In a hole in the ground there lives a hobbit er, hafling*. It is a nasty, dirty, wet hole, filled with the ends of worms and an oozy smell; he could only wish it was a dry, bare, sandy hole with nothing in it rotting or molding: it was a halfling-hole, which should have meant comfort. But it didn’t. It had a warped round door like a porthole, painted with peeling green paint, with a once shiny brass knob mostly in the middle. The door opened on to a tube-shaped hall like a tunnel: a once comfortable tunnel, with crumbling paneled walls, now stained with water marks, and floors of broken tile and moldy carpet, strewn with decrepit furniture, and lots and lots of pegs for hats and coats—though the halfling hated visitors. The tunnel wound on and on, meandering randomly into the side of the hill—The Hill, as all the people living there called it (though that didn’t really distinguish it from the other hills nearby as those residents referred to their hill as The Hill too)—and many little round doors, all in better shape than this one, opened out of it, first on one side and then on another. No going upstairs for the halfling: empty bedrooms, dirty bathrooms, damp cellars, moldy pantries (lots of these, though sadly there was little in any of them), musty wardrobes, counting rooms (he had whole empty rooms devoted to counting and storing his non-existent wealth), dirty kitchens, dim dining-rooms, all were on the same floor, and indeed on the same passage. The best rooms, which is not saying much, were all on the left-hand side (going in), for these were the only ones to have windows which at least let in the light, through deep-set round windows looking over his weedy garden and beyond, sloping down to the mere pond. Read more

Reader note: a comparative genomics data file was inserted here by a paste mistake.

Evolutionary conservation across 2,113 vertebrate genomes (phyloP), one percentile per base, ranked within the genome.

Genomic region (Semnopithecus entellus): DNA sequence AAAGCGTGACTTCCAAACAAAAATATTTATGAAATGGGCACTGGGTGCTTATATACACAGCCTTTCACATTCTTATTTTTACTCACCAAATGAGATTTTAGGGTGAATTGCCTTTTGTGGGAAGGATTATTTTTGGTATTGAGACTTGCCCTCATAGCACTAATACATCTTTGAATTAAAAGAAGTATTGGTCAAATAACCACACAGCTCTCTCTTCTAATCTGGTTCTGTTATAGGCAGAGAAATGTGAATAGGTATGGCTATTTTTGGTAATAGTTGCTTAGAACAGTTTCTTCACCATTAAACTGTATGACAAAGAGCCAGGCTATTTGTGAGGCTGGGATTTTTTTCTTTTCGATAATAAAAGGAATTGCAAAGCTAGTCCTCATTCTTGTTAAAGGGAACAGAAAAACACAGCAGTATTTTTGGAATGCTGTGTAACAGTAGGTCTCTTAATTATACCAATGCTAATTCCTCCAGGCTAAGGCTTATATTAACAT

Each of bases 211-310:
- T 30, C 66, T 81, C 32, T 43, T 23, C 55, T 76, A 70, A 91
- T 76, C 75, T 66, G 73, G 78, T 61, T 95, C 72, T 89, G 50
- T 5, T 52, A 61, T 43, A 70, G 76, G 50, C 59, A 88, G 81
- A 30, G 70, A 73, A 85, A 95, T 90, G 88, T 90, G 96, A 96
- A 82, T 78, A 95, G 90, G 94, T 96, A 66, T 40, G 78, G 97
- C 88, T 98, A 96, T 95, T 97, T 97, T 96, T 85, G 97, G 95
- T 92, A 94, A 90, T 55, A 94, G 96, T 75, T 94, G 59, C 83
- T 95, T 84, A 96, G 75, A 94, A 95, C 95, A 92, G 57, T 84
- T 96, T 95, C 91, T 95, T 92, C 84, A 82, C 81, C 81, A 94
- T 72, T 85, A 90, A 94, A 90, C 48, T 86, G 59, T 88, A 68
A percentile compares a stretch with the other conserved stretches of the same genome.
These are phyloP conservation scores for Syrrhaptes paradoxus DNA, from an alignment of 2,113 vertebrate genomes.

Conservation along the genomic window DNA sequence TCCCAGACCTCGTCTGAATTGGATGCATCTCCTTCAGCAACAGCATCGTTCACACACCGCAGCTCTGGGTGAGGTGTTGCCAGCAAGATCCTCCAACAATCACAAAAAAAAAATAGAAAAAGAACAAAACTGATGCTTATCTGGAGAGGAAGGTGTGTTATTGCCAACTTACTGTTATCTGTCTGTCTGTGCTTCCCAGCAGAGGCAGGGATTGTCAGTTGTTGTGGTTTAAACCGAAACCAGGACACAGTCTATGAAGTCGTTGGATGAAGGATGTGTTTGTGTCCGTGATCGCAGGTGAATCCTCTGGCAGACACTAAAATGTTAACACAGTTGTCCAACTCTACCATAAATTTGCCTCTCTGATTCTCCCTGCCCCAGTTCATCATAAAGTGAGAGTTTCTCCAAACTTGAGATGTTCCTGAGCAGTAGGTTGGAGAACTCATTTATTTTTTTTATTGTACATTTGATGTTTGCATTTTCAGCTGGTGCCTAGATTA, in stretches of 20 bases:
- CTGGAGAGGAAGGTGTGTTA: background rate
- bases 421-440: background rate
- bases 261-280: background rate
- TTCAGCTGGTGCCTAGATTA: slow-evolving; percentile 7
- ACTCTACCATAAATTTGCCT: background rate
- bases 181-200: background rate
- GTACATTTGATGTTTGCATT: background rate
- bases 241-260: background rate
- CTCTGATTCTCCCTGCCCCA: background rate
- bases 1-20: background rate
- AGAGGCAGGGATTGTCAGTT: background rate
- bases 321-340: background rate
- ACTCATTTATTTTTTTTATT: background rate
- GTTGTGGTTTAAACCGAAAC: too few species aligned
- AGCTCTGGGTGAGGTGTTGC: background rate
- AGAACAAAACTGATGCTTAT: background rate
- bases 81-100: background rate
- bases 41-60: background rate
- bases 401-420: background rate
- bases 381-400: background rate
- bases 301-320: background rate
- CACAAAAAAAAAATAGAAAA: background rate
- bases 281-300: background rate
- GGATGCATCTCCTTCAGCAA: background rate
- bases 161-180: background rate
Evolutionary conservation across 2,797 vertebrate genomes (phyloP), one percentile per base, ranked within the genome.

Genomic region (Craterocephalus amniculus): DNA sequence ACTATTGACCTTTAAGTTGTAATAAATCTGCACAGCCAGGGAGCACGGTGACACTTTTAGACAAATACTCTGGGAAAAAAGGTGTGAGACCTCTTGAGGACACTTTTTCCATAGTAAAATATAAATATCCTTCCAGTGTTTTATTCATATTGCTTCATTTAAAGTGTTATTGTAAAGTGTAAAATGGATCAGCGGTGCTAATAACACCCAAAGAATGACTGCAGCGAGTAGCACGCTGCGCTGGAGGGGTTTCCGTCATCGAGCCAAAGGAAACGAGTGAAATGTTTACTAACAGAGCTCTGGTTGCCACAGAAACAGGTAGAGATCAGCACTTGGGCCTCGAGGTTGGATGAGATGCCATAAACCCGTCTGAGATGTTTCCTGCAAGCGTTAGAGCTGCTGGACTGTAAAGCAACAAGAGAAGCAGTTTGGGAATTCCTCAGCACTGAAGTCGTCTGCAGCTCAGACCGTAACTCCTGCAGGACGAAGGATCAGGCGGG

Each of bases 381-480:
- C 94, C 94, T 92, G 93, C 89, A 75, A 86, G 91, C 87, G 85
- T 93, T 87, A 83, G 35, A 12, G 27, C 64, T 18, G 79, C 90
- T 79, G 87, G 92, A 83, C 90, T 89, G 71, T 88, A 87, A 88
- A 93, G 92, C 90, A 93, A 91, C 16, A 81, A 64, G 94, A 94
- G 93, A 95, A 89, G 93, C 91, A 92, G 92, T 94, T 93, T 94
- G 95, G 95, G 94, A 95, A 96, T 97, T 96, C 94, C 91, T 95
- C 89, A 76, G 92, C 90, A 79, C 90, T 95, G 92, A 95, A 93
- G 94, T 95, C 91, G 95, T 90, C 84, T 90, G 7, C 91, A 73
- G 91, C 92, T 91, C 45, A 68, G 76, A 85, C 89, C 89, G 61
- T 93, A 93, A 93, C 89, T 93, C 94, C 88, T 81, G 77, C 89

Creating a Hobby Ministry — A How-To Guide

Where is the holy spirit moving in your life? In church? House groups? Your personal prayer time? I hope so, these are where you expect His presence. Bringing people together, giving them life and pointing them towards the truth of the Good News and Jesus. Now think about hobbies. They do two of the three. I firmly believe that God has brought us together through our hobbies and is just waiting for the right person to come along and make the links between scripture and the task you’re all enjoying. Is that person you?

It sounds like a big ask, like it’s something that you need a theology degree and years of training to achieve. But that’s the thing: It’s actually really simple. All you need to do is build friendships with people and wear your Christianity on your sleeve. This is called building relational ministry. The teaching can come later. It is important, but it’s not what’s needed to start with.